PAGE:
Double Take | Buzz Blog
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Double Take

Sweet jams, rainbow merch and Pete Buttigieg’s excellent oration skills were on display during the presidential hopeful's SLC visit.

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RICH KANE
  • Rich Kane

Pete Buttigieg has a sweet playlist.


It was blasting from the speakers inside the Union Event Center in Salt Lake City, where some 4,500 supporters of the 38-year-old former mayor of South Bend, Ind., and Democratic presidential candidate showed up to hear Pete Buttigieg speak at a rally and Q&A session on Monday—Presidents’ Day—and two weeks before Utah’s March 3 Super Tuesday primary election.

So while the crowd waited and waited for Buttigieg to show (note to those new to politics that aren’t made-for-TV: these things NEVER start on time), they heard tunes with titles perfectly curated for his campaign stop. It was multi-generational, from Demi Lovato’s “Confident” and Florence and the Machine’s “Dog Days Are Over” (and you know who the dog is) to Fleetwood Mac’s “Never Going Back Again” and the Who’s “Won’t Get Fooled Again.” There was also a token Spanish-language song, Marc Anthony’s “Vivir Mi Vida,” because, as he repeats often in his stump speech, Pete wants to be a president for everybody! Woo-hoo!


And who knows? Buttigieg arrived in Utah fresh off a win at the Iowa caucuses and a week removed from a strong second-place showing in New Hampshire, and the very pumped Salt Lake crowd, for a spell, made you feel like he could actually topple Trump (if he can get past Bernie Sanders and what’s left of a Democratic field that once ballooned to more than 20).

RICH KANE
  • Rich Kane

His Utah support was certainly impressive. The rally had to be moved from the Complex, its original location, because the number of people who RSVPed quickly shot past that concert hall’s capacity.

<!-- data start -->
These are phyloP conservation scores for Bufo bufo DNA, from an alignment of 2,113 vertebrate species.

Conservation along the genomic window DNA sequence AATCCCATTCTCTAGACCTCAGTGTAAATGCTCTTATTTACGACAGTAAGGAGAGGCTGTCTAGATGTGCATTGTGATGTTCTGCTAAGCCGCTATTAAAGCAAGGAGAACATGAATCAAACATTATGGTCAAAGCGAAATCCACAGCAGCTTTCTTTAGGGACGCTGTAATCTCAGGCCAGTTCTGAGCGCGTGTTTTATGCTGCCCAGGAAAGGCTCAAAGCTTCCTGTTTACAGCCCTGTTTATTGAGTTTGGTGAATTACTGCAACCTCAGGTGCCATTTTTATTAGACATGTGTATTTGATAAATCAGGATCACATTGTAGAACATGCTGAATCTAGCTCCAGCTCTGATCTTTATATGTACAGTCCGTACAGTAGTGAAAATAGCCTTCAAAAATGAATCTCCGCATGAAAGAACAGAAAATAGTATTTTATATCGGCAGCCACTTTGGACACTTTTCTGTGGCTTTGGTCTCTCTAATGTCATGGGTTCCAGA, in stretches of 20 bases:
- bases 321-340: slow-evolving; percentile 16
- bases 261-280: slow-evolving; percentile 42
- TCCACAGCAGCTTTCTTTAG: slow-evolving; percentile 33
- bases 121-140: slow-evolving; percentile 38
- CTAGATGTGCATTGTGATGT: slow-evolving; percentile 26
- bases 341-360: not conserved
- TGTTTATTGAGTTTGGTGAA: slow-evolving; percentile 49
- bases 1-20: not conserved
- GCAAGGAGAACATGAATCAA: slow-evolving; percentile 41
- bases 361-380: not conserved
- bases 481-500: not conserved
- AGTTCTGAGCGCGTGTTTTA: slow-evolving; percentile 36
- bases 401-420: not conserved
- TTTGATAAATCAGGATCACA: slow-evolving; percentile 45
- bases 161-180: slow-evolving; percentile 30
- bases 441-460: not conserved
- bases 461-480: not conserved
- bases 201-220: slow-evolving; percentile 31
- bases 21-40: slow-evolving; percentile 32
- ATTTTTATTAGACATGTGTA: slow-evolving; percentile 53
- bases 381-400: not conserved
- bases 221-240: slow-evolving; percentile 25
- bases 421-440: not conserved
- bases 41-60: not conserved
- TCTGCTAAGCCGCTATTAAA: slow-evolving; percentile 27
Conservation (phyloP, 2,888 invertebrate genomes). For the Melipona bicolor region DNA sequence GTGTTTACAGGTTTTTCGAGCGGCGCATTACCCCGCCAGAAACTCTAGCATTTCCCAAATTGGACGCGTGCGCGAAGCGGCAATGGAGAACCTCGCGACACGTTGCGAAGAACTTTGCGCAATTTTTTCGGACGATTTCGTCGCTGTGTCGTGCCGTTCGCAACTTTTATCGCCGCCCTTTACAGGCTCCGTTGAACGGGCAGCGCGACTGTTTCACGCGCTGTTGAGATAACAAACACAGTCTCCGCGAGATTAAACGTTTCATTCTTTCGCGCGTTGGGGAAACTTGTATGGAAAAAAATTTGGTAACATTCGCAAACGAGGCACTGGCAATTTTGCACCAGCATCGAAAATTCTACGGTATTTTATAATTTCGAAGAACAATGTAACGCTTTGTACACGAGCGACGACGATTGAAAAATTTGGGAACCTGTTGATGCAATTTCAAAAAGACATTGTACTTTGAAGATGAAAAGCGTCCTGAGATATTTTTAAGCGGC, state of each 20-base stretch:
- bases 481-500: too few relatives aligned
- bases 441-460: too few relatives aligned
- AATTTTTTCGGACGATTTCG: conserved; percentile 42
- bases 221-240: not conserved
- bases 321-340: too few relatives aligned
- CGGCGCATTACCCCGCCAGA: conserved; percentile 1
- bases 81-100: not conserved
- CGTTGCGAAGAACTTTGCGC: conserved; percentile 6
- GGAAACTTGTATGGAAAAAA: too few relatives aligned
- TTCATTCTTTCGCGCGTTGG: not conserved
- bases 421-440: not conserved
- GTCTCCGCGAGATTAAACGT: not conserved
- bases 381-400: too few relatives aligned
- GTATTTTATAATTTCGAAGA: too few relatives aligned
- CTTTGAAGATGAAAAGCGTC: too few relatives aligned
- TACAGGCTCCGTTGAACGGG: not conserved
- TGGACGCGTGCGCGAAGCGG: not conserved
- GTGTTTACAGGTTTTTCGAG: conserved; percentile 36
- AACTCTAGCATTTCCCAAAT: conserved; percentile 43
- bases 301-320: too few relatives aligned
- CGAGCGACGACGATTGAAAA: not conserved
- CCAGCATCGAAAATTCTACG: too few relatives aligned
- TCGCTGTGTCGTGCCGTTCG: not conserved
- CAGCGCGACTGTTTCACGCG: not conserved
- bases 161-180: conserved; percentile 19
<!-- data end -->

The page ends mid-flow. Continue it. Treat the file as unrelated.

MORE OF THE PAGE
On the sidewalk outside the Union, there was Pete swag for sale. T-shirts and ballcaps with the BOOT EDGE EDGE phonetic spelling of his name. Buttons with CHASTEN FOR FIRST GENTLEMAN and GIVE PETE A CHANCE sloganeering. There was also plenty of pride-flag-colored merch for anyone who might somehow not know that Buttigieg is gay. Top, bottom or vers, though, is open for debate.


RICH KANE
  • Rich Kane

And while that comment seems like snark, you can expect that the longer Buttigieg stays in the race, the more his sexuality will be explicitly scrutinized, beyond the fact that he kisses his husband onstage, which seemed to rile Presidential Medal of Freedom recipient Rush Limbaugh last week. Buttigieg is already the target of wild conspiracy theories—that he’s a secret deep-state CIA operative; that he was responsible for the app fiasco during the Iowa caucuses; even that he’s somehow not really gay.


Weirdly, on a fence around the corner of the Union, someone had hung up a banner for QAnon, the bizarre online conspiracy group best known for spreading rumors in 2016 that Democrats were running a child trafficking ring out of a Washington, D.C., pizza joint. When your presence jerks the chain of certifiable nut cases, you must be making an impact.


Sim Gill is on Team Pete. The Salt Lake County district attorney announced his support for Buttigieg earlier that day, and he was at the Union to pluck audience questions for the candidate from a fishbowl.